My body is a house I live in. It has a picket fence and checkered linoleum floors. It is a haunted house. It contains haunted relics and haunted paintings and a haunted doll and there is a well out back. It is a castle—with a moat. With alligators and barbed wire and a drawbridge. It is a shabby apartment with dead plants and too many dishes in the sink. I do all the dishes because I am polite and because they overwhelm me. You don’t use dishes because I do the dishes and that makes you uncomfortable.
My body has a mortgage. I am in debt over my head over my body and my bank account is overdrawn. I pay rent on my body. My body is owned by a landlord and my landlord never shows the house to other prospective renters because I sign my lease every year for twenty-three years. I’m squatting in my body. I’m down on my knees in my body but my body is upright and my knees stick out from my body’s calves and it is a gruesome sight.
Sometimes I spend every day in my body. Sometimes I’m afraid to leave my body. I’m afraid of what happens outside my body and I still feel afraid inside my body. Sometimes my bed is unmade inside my body and I lay on top of the half-covered, half-bare mattress (even though the slippery mattress is unpleasant to me).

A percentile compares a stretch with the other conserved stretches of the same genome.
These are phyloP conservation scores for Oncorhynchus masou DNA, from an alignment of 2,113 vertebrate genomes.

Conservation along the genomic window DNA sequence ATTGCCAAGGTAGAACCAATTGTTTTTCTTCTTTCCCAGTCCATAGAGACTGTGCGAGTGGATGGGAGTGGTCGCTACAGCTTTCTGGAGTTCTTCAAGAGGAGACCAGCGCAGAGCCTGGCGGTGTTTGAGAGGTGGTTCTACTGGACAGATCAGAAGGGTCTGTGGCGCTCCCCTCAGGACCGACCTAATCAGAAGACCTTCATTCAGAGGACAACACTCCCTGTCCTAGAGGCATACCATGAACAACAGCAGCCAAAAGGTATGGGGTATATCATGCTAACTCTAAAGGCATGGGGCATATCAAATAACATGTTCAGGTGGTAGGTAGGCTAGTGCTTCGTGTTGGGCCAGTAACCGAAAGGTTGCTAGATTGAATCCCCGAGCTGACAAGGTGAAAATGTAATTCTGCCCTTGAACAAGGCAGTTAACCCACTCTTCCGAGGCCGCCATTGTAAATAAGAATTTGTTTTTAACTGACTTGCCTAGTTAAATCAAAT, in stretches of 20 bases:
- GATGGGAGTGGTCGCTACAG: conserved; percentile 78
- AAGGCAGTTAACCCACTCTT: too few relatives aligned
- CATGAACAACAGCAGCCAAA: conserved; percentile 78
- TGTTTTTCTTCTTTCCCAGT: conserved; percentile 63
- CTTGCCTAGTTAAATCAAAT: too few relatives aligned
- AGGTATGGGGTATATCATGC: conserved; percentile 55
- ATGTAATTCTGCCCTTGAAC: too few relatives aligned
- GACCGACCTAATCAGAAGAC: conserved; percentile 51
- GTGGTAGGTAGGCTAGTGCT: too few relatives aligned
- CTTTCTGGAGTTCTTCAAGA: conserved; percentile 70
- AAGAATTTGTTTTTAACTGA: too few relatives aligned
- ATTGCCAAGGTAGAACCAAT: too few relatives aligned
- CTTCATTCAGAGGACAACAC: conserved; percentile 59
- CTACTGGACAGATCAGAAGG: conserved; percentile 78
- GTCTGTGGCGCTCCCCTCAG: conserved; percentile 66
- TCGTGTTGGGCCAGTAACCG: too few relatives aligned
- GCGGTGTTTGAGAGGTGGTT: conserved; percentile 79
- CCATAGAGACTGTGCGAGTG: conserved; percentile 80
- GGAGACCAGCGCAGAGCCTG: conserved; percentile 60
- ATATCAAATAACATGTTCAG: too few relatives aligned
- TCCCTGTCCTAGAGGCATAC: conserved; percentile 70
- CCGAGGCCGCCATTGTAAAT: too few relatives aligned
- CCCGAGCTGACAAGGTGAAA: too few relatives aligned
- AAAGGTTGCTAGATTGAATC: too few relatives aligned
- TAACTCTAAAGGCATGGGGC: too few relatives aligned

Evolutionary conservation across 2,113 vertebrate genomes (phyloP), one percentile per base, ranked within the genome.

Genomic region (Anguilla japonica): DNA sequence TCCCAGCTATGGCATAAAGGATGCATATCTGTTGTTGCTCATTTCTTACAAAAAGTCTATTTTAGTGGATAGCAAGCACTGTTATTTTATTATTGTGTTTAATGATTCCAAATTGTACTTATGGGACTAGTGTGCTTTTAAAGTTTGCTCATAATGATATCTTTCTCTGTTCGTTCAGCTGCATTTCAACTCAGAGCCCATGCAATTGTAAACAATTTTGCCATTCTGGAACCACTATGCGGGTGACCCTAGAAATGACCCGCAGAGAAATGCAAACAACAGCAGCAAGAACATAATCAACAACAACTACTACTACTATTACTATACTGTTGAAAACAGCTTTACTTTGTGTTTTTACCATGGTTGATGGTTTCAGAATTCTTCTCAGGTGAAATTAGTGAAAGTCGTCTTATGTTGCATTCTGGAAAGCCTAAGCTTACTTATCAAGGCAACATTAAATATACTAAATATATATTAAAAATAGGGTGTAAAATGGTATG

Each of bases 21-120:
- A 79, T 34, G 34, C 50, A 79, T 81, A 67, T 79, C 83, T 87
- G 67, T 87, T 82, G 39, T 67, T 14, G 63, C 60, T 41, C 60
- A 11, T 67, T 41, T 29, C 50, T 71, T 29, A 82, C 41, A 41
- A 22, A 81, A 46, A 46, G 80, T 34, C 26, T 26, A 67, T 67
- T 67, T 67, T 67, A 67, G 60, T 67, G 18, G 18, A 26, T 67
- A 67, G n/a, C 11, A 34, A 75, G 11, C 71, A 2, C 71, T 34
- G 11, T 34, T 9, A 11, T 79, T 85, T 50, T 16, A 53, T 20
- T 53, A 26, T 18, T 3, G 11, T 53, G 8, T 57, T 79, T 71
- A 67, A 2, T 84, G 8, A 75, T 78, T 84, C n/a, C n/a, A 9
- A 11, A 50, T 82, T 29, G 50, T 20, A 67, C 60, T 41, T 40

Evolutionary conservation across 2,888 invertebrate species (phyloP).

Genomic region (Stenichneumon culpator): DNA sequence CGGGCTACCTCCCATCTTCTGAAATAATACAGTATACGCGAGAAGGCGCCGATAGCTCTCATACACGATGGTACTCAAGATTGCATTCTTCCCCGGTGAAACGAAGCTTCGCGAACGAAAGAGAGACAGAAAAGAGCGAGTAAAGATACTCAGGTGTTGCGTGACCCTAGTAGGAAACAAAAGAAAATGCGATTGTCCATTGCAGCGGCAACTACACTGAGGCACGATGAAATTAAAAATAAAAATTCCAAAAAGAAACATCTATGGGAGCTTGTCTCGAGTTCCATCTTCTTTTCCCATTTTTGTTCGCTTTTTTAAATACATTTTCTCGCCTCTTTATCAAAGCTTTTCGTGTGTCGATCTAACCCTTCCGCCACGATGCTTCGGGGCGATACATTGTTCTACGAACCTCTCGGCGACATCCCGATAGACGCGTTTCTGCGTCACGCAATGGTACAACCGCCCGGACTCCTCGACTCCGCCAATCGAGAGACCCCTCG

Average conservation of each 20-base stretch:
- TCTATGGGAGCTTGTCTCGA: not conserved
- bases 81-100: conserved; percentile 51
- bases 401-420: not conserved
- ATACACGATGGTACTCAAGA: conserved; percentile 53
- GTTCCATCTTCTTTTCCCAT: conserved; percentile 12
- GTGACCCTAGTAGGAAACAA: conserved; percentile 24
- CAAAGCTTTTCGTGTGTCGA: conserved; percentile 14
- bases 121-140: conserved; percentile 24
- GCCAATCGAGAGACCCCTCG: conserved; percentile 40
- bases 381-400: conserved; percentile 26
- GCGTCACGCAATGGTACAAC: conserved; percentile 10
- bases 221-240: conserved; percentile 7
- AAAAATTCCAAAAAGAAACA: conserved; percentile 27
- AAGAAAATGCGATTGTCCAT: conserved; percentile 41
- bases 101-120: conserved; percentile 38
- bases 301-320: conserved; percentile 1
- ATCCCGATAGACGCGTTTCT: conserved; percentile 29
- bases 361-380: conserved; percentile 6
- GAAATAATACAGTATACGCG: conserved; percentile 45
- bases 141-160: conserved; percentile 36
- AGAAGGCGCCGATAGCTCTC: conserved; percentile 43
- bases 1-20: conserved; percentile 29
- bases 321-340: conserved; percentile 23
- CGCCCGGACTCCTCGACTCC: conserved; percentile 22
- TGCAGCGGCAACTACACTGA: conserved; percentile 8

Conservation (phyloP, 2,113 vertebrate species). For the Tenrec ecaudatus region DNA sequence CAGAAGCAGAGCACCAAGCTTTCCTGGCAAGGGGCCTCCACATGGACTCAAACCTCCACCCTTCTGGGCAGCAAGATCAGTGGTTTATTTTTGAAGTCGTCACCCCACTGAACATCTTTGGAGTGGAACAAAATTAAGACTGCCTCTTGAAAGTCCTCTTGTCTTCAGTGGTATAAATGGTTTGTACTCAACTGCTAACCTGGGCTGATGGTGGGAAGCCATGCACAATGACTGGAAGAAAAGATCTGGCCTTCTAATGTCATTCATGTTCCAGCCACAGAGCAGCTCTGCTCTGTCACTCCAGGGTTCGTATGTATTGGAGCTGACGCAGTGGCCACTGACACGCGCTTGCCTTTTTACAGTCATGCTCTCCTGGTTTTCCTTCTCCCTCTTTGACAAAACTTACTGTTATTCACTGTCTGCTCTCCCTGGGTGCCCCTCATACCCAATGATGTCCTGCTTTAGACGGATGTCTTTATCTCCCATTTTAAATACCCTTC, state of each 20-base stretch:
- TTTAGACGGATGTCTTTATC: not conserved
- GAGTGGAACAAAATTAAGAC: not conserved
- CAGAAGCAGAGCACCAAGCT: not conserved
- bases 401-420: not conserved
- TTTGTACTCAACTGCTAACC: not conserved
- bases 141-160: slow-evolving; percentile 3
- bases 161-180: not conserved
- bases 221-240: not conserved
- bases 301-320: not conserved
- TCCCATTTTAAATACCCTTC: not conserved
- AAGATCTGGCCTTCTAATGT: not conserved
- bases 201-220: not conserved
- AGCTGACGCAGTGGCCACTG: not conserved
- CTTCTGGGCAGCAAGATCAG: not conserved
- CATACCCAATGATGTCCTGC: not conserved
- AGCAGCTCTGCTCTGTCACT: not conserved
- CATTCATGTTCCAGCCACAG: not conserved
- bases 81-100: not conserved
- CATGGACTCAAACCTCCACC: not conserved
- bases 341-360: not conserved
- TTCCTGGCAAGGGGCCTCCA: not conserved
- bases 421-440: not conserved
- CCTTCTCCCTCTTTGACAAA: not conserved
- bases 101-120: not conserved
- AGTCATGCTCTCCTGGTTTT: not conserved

Sometimes I am never in my body. I work all day and I go out after work and I fuck someone after I go out and I wake up hungover and go back to work. Sometimes my body doesn’t see me for days. Sometimes I come home after a seven-day weekend and my body has been waiting for me under the standing-lamp in the yellow chair reading the bible and tapping her foot.
Sometimes I stand outside my body and smoke a cigarette—but I don’t smoke, I just want to look cool. My body coughs and I say shut up and my body follows suite because I taught it to listen when I talk by dousing it with water when it misbehaves.
Why do we love to compare our bodies to things? Or is it just me? I’d rather think of my body as anything but what it is. It is a structure. It does have levels and layers and beams for support. And I have two windows and a door. I’d rather think of my eyes and my mouth and my urethra as anything but what they are. They are gross. They are wet.
I’d rather speak in paradoxical, nonsensical metaphors and be confusing and chase my tail than ever face my manic mind and my busy brain and my weak, scrawny body for what it is. I fear, if I recognized it, it would fall in. I think that thinking too hard would send a wrecking ball through my skull, or foreclose the house, or I would be evicted, or worse, held to my lease in a court of law. If I unionized my body and the bodies around me I might feel safe. I
f I wrote about my body as a functioning, moving thing, I would have to move it forward and I’d have to WD-40 the rusted hinges and go go go go go. I write to make sense of things—I write to move others to act, while I stay still, writing, not acting. Questioning, never answering. If I wrote an article without the word “gender” in it, I’d have to leave my comfort zone and without my comfort zone I’d be lost. Shit!